Athletes express excitement for NCAA football video game

Published April 1, 2024, 11:59 p.m., last updated April 2, 2024, 11:15 a.m.

It’s been over a decade since college football fans have seen a new NCAA football video game. 

Electronic Arts (EA) told ESPN in 2022 that the franchise was set to be revived this summer, but excitement around the game took off in February when EA released a trailer.

The Daily reported in February that Stanford would be featured in the game. For players on the football team, the game represents a chance to be memorialized forever.

“Me and a lot of my friends are in the game at other places,” said junior cornerback Collin Wright. “It’s just amazing to see everybody getting the opportunity to see themselves in a game, especially for those who don’t make it to the NFL.”

For junior tackle Fisher Anderson, the opportunity for his high school friends to play as him in the game is an exciting prospect.

“Nobody wants to play as an offensive lineman,” Anderson said. “But I know that some of my best friends will be doing the Road to Glory mode and making me a Heisman winner.”

A controversial element for players is the ratings. Many players expressed strong opinions about where they expected ratings to fall in the game. 

“Anything 80 and above would be pretty decent,” Wright said. “But anything below, I’ll be pretty upset.”

“If they give just a few people in the country a 90 rating or above, I would be happy with a 70,” said sophomore defensive lineman Zach Rowell. 

Another controversial aspect is what players included in the game will receive from EA.

EA is giving athletes who appear in the game $600 and a free copy of the game. While some players may look to decline this payment to seek higher payments, players who spoke to The Daily expressed satisfaction with the rate.

“I think the compensation was more than fair for me,” Anderson said.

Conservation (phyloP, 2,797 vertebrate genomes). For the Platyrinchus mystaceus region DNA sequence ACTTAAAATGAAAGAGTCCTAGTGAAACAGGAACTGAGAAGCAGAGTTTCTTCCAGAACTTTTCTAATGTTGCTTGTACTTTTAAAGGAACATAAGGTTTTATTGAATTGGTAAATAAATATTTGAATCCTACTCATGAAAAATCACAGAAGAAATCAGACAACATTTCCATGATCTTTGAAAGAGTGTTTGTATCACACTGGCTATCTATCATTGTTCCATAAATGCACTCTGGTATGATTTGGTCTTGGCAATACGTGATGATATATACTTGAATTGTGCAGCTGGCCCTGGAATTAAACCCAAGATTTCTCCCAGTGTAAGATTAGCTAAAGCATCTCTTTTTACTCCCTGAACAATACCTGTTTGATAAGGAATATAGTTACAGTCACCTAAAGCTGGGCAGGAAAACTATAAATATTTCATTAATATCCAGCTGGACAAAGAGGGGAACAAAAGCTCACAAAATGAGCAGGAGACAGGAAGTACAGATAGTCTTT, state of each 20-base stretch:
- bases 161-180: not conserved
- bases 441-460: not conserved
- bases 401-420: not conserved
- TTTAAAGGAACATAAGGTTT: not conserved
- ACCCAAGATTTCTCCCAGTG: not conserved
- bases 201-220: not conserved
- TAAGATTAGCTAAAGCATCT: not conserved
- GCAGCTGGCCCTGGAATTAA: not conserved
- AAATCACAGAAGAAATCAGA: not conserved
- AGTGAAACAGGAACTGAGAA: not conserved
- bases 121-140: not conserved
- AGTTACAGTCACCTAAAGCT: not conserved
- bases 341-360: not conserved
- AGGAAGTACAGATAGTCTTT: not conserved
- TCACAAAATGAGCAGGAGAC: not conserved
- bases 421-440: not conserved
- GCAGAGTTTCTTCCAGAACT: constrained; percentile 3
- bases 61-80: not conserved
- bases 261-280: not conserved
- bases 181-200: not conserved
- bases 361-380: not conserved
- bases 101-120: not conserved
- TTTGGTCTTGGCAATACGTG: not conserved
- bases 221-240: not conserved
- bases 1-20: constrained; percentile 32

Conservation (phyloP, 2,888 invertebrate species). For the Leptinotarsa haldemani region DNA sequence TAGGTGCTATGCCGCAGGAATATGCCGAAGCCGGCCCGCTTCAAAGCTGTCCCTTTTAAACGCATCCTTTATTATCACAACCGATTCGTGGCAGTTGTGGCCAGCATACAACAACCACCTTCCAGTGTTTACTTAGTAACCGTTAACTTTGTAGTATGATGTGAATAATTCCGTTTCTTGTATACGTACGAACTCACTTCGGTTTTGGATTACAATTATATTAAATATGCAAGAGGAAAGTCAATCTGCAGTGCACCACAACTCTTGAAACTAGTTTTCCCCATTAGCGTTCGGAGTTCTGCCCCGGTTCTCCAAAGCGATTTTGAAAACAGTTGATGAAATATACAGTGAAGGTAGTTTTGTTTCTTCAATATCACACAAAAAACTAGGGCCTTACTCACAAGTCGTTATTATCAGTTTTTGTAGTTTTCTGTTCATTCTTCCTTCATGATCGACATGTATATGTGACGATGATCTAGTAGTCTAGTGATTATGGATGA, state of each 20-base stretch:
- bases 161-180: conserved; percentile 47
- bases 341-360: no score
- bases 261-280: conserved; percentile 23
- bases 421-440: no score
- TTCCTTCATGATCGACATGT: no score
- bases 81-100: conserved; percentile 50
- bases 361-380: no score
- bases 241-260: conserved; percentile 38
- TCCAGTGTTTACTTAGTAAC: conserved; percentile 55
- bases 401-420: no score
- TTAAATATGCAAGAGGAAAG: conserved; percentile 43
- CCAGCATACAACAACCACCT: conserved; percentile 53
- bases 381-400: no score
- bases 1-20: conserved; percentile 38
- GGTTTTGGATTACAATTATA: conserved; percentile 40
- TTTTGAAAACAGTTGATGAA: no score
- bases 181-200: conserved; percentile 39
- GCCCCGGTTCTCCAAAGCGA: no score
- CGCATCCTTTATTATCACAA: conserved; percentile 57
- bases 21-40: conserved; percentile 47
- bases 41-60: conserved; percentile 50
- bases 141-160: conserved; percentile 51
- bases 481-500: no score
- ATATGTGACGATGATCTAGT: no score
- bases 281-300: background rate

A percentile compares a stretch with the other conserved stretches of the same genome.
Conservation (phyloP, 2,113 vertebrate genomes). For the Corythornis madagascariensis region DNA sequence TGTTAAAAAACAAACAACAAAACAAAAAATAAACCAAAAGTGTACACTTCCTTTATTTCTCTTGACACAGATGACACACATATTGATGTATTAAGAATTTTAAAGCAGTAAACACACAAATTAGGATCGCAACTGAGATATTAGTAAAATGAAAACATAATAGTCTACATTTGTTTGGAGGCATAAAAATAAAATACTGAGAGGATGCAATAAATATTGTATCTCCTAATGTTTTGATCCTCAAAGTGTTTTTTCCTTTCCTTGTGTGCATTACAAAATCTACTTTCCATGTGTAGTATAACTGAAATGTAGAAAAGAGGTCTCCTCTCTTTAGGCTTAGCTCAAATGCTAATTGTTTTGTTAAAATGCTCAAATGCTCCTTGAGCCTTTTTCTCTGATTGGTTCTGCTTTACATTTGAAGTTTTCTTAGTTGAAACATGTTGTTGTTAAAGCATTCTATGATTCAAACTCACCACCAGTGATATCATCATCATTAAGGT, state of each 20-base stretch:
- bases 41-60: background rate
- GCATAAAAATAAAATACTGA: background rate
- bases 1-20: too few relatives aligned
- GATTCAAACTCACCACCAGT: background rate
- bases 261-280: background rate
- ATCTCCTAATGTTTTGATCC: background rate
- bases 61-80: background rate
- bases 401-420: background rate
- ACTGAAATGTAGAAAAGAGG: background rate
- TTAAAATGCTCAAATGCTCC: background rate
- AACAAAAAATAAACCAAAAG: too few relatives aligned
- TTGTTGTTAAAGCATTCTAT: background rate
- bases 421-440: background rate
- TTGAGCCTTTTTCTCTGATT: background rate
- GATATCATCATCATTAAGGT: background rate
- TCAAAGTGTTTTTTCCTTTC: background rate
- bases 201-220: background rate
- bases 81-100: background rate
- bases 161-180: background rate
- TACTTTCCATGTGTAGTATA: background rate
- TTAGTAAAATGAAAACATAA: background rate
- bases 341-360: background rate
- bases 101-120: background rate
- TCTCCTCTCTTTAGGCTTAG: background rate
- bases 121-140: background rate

“I couldn’t really argue $600 dollars and a free game,” Rowell said. “They aren’t gonna give you $5000 dollars. You could argue a few hundred dollars more, but I was always pretty happy with $600 and a free game.”

However, Anderson added that rather than a baseline payment, he feels the payments should be proportional to a player’s brand and skill level. 

“If I was the best offensive tackle in college football, I would for sure leverage my ability to get more compensation,” Anderson said.

But while player ratings and compensation may dominate the discussion of message boards, most players who spoke to The Daily focused on excitement that the NCAA football franchise will finally return.

“For myself and some other kids on the team, I think it’s a really cool opportunity for players to see themselves virtually in a game that you can play against other friends,” Rowell said. “Me and my teammates play Madden against each other now, but it’ll be great to get back into NCAA football.”

This article was changed to correctly attribute quotes to Zach Rowell rather than Zach Buckey. An original version of this article also misspelled Collin Wright’s name, which is now corrected. The Daily regrets these errors.

Kaushik Sampath is a desk editor for the sports section. He is a sophomore from Fayetteville, Arkansas, who's undecided on his major. You can catch him watching and ranting about his beloved Arkansas Razorbacks or hanging out with friends on campus. Contact him at sports 'at' stanforddaily.com.

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